MJ: Not right now. They were looking for a big blue wave. A lot of it will change; a lot of it will depend on what happens tomorrow. But there’s just no indication of a gigantic blue wave. It might be a ripple effect, but I’m not seeing any major change.

Mark Wilson (dropping by Johnson’s office): … `Is there something going on or something?

MJ: Just an election.

MW: Except that the voters are changing as fast as the weather. It’s the first time I can ever remember — we just got the July numbers in — when no counties had Democrats as the No. 1 registration. Half of them were NPAs (no party affiliation) and the other half were Republican. Not one county!

MJ: I was just studying it, too. What is happening in Florida?

MW: I’m just talking about new voter registration — brand-new voters. Usually, you see some blues, you see some reds. We have a yellow color for NPAs.

MJ: The new voters are so interesting to watch. What is it, 44 percent of all new voters are NPA?

MW: We believe that Republicans will be the third-largest party by 2023 or 2024. That’s the trajectory. It’ll be Democrats, then NPA, then Republicans. One of these years, somebody’s going to do a constitutional amendment for open primaries. I think it’ll pass with flying colors.

It won’t come from the Legislature, but Tom Steyer, George Soros, or somebody will do it. (Wilson leaves.)

FP: … Is Florida sheltered from national trends?

MJ: I believe it is. Now, this is going to be an interesting election tomorrow and in the fall, because it’s the midterms. In midterm elections, Republicans supposed to lose all these seats. There’s supposed to be a blue wave coming. We don’t know.

We saw what happened to Jose “Pepi” Diaz in that special election (for SD 40). He was trying to get out of that primary and he tied himself to Trump. And then they took that same little rope and (she mimics a hanging) — skrrrk — in the general.

FP: What effect, if any, is President Trump having down-ballot — congressional and state Legislature?

MJ: If you’re in a Republican primary, you’re touting Trump.

FP: How popular is Trump in Florida?

MJ: Among Republicans, extremely popular. That little curve in Florida, where you’re coming down through Citrus County … not only Republicans but Democrats turned out for Trump. I call them my Yeti voters. That’s the people who go fishing, people who go hunting.

FP: As in Yeti coolers?

MJ: Yeah. Got the Yeti cooler with them, their Yeti hat, their Yeti on the back of their pickup trucks.

FP: And they’re turning out?

MJ: We’ll see tomorrow. And we’ll see in November.

FP: What does the early vote say?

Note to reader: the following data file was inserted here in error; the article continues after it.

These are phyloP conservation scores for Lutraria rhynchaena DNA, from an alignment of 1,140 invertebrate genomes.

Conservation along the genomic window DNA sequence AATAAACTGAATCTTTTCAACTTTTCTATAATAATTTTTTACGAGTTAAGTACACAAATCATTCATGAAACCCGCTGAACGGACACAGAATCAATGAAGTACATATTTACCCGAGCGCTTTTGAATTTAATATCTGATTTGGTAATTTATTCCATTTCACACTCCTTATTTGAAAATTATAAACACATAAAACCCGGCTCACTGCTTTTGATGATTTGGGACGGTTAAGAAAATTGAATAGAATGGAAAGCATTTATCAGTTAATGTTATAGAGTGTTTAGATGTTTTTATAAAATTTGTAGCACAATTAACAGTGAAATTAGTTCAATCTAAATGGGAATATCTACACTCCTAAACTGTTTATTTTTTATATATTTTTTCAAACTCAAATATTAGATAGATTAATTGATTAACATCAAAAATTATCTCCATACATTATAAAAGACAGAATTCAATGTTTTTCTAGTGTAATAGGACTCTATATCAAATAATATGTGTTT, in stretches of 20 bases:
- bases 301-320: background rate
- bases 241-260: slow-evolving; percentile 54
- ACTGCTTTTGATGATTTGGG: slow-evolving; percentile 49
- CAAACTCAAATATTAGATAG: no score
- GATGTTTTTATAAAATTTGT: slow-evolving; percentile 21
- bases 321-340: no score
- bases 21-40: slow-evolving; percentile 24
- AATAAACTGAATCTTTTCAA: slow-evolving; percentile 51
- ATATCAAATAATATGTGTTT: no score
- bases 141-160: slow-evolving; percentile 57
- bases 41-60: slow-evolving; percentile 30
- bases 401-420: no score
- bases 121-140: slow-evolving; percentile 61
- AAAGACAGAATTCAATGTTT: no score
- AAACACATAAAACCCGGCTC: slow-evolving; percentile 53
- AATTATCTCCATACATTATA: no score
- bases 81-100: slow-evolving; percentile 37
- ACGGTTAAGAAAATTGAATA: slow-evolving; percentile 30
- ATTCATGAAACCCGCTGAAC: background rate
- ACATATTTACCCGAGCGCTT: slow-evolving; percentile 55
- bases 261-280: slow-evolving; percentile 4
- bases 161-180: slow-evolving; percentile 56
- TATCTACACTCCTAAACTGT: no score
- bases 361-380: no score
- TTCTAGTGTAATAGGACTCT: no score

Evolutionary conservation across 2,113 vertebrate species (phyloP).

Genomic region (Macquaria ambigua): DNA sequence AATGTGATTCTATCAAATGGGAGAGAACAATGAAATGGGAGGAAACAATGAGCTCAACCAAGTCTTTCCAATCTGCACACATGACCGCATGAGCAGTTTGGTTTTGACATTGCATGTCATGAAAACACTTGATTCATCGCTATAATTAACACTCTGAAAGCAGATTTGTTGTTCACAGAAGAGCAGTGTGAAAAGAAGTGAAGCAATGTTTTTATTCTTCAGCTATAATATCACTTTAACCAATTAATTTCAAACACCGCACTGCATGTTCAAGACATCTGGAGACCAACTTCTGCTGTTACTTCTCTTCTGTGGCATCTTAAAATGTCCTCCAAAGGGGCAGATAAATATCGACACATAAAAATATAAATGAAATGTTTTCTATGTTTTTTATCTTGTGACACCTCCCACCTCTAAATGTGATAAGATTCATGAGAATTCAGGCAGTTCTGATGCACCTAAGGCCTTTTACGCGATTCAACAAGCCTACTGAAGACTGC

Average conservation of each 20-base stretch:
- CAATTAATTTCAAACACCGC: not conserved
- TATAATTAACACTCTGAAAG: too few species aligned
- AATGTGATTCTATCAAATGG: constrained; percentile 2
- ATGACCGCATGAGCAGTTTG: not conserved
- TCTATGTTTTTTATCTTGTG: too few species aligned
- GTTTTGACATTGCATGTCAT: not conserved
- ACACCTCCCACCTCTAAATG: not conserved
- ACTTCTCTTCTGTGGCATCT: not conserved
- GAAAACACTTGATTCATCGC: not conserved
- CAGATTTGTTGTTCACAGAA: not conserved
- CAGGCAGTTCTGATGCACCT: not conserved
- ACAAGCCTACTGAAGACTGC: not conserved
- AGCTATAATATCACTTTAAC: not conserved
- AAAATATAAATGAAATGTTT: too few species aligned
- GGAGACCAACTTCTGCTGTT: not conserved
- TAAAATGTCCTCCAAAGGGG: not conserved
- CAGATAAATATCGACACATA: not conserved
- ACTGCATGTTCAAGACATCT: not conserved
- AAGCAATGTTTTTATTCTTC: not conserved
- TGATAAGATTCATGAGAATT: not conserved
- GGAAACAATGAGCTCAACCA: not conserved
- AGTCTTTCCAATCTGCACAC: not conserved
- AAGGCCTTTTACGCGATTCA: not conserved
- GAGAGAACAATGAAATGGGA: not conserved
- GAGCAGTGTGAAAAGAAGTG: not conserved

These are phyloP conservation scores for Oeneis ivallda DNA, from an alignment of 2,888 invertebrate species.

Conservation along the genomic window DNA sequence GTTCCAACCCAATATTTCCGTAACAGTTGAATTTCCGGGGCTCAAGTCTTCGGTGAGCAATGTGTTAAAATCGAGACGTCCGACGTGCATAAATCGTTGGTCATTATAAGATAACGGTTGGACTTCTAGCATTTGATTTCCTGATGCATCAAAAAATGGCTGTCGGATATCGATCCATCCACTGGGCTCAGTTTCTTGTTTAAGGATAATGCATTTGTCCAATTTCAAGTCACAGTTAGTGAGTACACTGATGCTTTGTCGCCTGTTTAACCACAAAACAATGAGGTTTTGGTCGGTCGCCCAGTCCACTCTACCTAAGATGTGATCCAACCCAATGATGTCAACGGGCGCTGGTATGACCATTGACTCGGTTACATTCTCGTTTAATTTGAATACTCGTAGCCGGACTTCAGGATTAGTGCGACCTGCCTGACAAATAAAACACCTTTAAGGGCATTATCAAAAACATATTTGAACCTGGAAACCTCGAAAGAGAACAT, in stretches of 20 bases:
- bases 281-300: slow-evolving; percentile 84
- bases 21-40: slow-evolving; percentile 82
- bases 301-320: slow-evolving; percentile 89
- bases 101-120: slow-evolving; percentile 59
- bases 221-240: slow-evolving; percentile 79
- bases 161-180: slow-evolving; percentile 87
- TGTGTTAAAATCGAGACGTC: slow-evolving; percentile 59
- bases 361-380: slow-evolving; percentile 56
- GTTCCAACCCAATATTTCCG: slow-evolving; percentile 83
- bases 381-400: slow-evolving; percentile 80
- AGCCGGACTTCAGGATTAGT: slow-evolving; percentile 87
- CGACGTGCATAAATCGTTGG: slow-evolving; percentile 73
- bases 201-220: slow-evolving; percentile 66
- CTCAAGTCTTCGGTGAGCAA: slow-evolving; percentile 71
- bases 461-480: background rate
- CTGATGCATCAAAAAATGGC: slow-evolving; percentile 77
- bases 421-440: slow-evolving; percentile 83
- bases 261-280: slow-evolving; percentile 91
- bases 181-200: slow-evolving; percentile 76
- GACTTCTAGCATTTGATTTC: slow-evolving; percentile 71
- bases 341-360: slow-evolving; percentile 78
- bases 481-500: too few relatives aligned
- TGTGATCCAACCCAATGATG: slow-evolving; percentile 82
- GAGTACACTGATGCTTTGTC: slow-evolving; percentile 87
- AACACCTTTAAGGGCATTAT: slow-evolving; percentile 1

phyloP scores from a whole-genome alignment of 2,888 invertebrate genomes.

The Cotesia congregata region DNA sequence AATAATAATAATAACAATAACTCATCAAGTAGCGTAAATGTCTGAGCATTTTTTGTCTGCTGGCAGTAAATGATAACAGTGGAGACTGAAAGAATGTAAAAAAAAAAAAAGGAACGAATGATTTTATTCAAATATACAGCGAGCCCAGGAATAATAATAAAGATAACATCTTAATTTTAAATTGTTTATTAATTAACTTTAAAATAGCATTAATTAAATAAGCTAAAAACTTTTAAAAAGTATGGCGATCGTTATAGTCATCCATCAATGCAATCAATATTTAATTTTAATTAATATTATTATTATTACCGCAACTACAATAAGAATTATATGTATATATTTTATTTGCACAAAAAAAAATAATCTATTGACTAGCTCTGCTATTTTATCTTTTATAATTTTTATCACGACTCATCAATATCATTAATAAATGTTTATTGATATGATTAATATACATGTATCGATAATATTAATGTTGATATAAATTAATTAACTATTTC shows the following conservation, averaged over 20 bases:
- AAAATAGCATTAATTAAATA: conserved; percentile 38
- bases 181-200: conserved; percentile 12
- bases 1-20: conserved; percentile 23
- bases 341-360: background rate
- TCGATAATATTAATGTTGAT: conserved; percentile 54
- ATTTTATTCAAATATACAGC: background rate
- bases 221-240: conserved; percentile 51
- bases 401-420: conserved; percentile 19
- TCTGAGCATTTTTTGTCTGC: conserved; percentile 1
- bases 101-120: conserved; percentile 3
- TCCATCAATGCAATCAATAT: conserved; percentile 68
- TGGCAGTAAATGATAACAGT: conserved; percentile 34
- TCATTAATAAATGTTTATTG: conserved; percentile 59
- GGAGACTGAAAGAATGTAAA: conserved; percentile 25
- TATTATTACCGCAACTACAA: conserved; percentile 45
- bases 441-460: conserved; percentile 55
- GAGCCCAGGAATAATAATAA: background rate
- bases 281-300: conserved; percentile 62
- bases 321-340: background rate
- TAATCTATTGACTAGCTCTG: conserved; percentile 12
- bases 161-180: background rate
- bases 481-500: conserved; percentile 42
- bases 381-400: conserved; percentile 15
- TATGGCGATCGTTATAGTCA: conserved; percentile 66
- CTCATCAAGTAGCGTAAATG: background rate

MJ: There are more Democrats who have voted now than there were at this point in 2014.

FP: But that doesn’t tell you what it used to tell you, does it?

MJ: It doesn’t, because you’ve got more voters now. You can go on our website … and it’ll give it to you by House district, by county, by Senate district, by congressional district — all of that.

FP: Voting is not just Election Day anymore.

MJ: It’s not. When a candidate’s running, they’ve got to be able to win two weeks out. In 2016, five days out, 60-something percent of the vote was already cast. Running a campaign is not like it used to be. Digital is everywhere. It’s more expensive. It’s scary that they can pinpoint where you are and send you a message because they know your demographics.

FP: Does it work?

MJ: We did a lot of digital in 2016 and, in a couple of races, I do believe that it made a difference. People haven’t given up on direct mail and TV yet. Most people, when you ask what’s the most trusted source for information, digital has shot up, but it’s still direct mail.

FP: Who’s good on social media? Are there candidates who are smart about it and actually producing results with it?

MJ: I’ll tell you one: Phil Levine.

When he started running, every time I would turn my phone or iPad on, I’d get a Phil Levine commercial. I thought, “Why am I getting Phil Levine?” Because I’m not a registered Democrat.

He was being smart about it — he was trying to influence the political makers in the state, thinking that he was going to win the primary and that we would find him appealing for the general.

There are some in the House and the Senate. Adam Putnam has done some smart digital. I’ve seen some for Denise Grimsley. And it works. It really does work.

Whoever did the attack piece on Baxter Troutman (text messages highlighting his 2012 domestic violence arrest), that campaign was pretty successful. Baxter in the polls was ahead two weeks ago — decisively. Now he’s fighting even to make the nomination. Yup — they work.

FP: What other trends are you seeing?

MJ: If a candidate is not using door-to-door, it’s a mistake. Having a candidate walk the district. Just because digital is big, you’ve still got to have that personal touch. That makes the difference in a lot of these districts.